(713c) Structural and Catalytic Stability of Aluminosilicate Hierarchically-Structured Two-Dimensional MFI Zeolite Nanosheets Under Steaming
Among the factors that determine the efficacy of these materials is their hydrothermal stability. Their thin dimensionality and the high surface-to-volume ratio may increase their reactivity to steam and render their functionality.
We studied the effect of mild steam treatment on the structural, textural, morphological and acidic properties of aluminosilicate (Si/Al =135) hierarchically-structured two-dimensional MFI zeolite nanosheets orthogonally-intergrown in a house-of-cards architecture (Self-Pillared Pentasil zeolite), motivated by the importance of the MFI framework in catalyzing several solid-acid-catalyzed-reactions in the chemical industry.
Under the applied steaming conditions, the material preserved its crystallinity, microporosity and the mesoporosity created within the interlamellar space of the intergrown sheets as determined by X-ray diffraction and Ar physisorption. The steamed material showed no change in its morphology and hierarchical construction upon a bright-field high-resolution transmission electron microscopy examination.
Solid-state 29Si magic angle spinning nuclear magnetic resonance spectra of the starting and the steamed SPP are identical; indicating no detectable change in the local environments of the Si framework sites upon the applied steam-treatment. Solid-state 27Al magic angle spinning nuclear magnetic resonance spectrum of the steamed material, on the other hand, shows a clear decrease in its overall intensity relative to that of the starting material. This denotes the creation of 27Al nuclear magnetic resonance invisible Al sites. Such sites are believed to be in hydrophobic regions of the zeolitic system making their detection not possible at the applied 27Al nuclear magnetic resonance hydration pre-treatment. The used parameters of the 27Al nuclear magnetic resonance analysis did not allow to resolve the different extraframework Al species, if any, other than the octahedral sites present in the starting and the steamed material. Comparison of the 27Al nuclear magnetic resonance results with those of 29Si nuclear magnetic resonance suggests that Al is more susceptible to steaming-induced local rearrangement than Si under the tested steaming.
Total number of Brønsted acid sites as quantified by Hoffman elimination of t-butylamine, decreases upon steaming. This is indicative of a dealumination behavior of the steamed two-dimensional sheets. The determination of the fraction of external Brønsted acid sites by the bulky 2,6-di-tert-butylpyridine base (can only access the sites on the external surface and at pore mouth region) titration during bimolecular ethanol dehydration, suggests a higher steam-stability of external Brønsted acid sites over internal ones in two-dimensional Self-Pillared Pentasil zeolite. The fraction is higher in the steamed material.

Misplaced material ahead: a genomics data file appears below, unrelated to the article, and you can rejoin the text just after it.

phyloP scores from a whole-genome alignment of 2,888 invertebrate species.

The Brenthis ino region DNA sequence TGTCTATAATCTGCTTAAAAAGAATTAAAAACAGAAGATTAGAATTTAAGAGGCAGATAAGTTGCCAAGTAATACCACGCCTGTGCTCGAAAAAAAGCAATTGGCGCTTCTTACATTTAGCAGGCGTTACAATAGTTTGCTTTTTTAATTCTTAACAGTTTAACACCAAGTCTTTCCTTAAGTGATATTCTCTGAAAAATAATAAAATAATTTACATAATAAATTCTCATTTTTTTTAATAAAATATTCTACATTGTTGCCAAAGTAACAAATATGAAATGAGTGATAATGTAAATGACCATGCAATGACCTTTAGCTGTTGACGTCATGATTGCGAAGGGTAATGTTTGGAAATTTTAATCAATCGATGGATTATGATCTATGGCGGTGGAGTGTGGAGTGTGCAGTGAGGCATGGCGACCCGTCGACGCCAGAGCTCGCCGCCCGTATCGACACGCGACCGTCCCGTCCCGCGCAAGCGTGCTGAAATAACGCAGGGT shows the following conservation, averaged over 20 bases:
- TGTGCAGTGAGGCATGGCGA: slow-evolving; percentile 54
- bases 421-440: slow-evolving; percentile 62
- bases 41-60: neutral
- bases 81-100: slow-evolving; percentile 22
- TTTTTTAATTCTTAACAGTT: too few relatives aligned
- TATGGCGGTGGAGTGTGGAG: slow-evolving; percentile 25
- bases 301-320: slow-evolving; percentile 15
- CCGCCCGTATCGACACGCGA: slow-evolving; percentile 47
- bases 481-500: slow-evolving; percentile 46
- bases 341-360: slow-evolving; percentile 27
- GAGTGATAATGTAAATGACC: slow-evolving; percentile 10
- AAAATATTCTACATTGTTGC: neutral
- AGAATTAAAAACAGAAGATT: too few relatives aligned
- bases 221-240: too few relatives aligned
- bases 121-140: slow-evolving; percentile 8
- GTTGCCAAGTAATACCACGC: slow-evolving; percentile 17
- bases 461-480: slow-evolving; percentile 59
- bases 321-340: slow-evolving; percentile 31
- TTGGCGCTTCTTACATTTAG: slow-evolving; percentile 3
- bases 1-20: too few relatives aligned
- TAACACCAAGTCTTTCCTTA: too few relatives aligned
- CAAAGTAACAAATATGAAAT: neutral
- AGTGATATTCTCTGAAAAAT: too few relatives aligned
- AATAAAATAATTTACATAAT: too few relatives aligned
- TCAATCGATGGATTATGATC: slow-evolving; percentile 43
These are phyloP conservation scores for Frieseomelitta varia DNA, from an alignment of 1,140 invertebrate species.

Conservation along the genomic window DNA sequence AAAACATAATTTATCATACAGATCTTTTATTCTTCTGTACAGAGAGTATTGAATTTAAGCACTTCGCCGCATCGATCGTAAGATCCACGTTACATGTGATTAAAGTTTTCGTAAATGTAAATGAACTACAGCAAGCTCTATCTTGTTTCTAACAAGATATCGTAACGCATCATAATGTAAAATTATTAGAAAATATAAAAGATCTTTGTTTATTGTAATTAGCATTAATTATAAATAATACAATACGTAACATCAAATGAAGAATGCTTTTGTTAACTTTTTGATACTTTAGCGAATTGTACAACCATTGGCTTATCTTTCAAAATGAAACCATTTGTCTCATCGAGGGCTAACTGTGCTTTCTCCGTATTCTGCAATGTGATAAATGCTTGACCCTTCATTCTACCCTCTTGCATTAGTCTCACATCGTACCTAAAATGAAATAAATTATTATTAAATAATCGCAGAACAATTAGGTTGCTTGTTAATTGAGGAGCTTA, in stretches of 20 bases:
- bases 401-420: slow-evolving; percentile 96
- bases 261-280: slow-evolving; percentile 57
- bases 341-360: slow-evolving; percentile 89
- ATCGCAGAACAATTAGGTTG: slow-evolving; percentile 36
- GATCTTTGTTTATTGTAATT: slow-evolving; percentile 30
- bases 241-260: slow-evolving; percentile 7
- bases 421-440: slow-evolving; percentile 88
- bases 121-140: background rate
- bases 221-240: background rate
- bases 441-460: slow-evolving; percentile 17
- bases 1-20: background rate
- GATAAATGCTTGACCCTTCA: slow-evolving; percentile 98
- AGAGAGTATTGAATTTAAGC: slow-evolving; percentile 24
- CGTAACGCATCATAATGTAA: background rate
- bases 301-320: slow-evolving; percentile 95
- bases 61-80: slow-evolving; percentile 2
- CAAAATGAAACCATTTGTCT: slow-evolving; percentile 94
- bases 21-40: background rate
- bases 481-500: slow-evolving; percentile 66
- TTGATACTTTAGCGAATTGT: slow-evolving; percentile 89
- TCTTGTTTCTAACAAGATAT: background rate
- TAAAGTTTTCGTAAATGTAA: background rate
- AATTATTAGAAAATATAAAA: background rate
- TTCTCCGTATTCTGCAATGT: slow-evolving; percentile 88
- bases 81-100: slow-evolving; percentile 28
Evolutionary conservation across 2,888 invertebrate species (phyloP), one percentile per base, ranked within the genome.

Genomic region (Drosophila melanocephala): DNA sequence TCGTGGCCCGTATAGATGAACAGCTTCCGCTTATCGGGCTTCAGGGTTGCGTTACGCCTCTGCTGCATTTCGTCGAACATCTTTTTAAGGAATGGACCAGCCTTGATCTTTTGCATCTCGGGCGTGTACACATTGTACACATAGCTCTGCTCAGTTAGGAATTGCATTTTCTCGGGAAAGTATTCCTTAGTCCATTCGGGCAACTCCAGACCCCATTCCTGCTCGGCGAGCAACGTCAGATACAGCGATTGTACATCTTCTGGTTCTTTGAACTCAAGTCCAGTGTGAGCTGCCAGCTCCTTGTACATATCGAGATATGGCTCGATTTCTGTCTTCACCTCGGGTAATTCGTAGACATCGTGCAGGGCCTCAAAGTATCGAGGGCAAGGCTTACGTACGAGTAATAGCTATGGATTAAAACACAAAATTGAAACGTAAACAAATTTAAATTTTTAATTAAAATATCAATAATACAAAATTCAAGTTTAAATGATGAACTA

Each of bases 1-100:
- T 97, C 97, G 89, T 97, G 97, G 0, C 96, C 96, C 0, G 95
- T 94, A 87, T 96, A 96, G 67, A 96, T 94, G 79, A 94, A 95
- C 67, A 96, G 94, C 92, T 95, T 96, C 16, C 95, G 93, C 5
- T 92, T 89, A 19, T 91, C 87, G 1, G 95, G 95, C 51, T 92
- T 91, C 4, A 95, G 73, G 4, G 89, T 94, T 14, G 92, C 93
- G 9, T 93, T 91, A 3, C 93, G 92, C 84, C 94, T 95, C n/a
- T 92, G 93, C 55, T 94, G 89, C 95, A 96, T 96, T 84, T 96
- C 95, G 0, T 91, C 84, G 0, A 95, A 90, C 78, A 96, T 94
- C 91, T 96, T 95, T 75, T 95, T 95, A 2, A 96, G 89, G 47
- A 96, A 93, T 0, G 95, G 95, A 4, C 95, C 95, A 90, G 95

The effect of the reported acidity changes on the catalytic properties of the material was assessed using liquid-phase benzyl alcohol self-etherification (catalyzed by internal and external Brønsted acid sites) and benzyl alcohol alkylation with mesitylene (catalyzed by the external Brønsted acid sites only). We found that the selectivity towards the formation of the ether product over the alkylate, is enhanced. This finding contradicts the expectation of a decrease in such selectivity upon the determined increase in the fraction of external Brønsted acid sites. We explain this improvement in shape-selectivity by changes in the acidity of the zeolitic system. Most probably, the loss of the dealuminated external Brønsted sites comes mainly from the most-active sites that were responsible for catalyzing the alkylation reaction. The remaining internal Brønsted sites seem to be active enough to still catalyze the etherification reaction. The captured phenomenon may be used for surface-passivation applications of hierarchically-structured two-dimensional zeolites that are known for their poor shape-selectivity in diffusion-limited solid-acid-catalyzed reactions.
The conducted investigation sheds light on the importance of not only successfully preparing two-dimensional zeolites, but also inspecting their structural and catalytic stability under industrially-applicable operating conditions.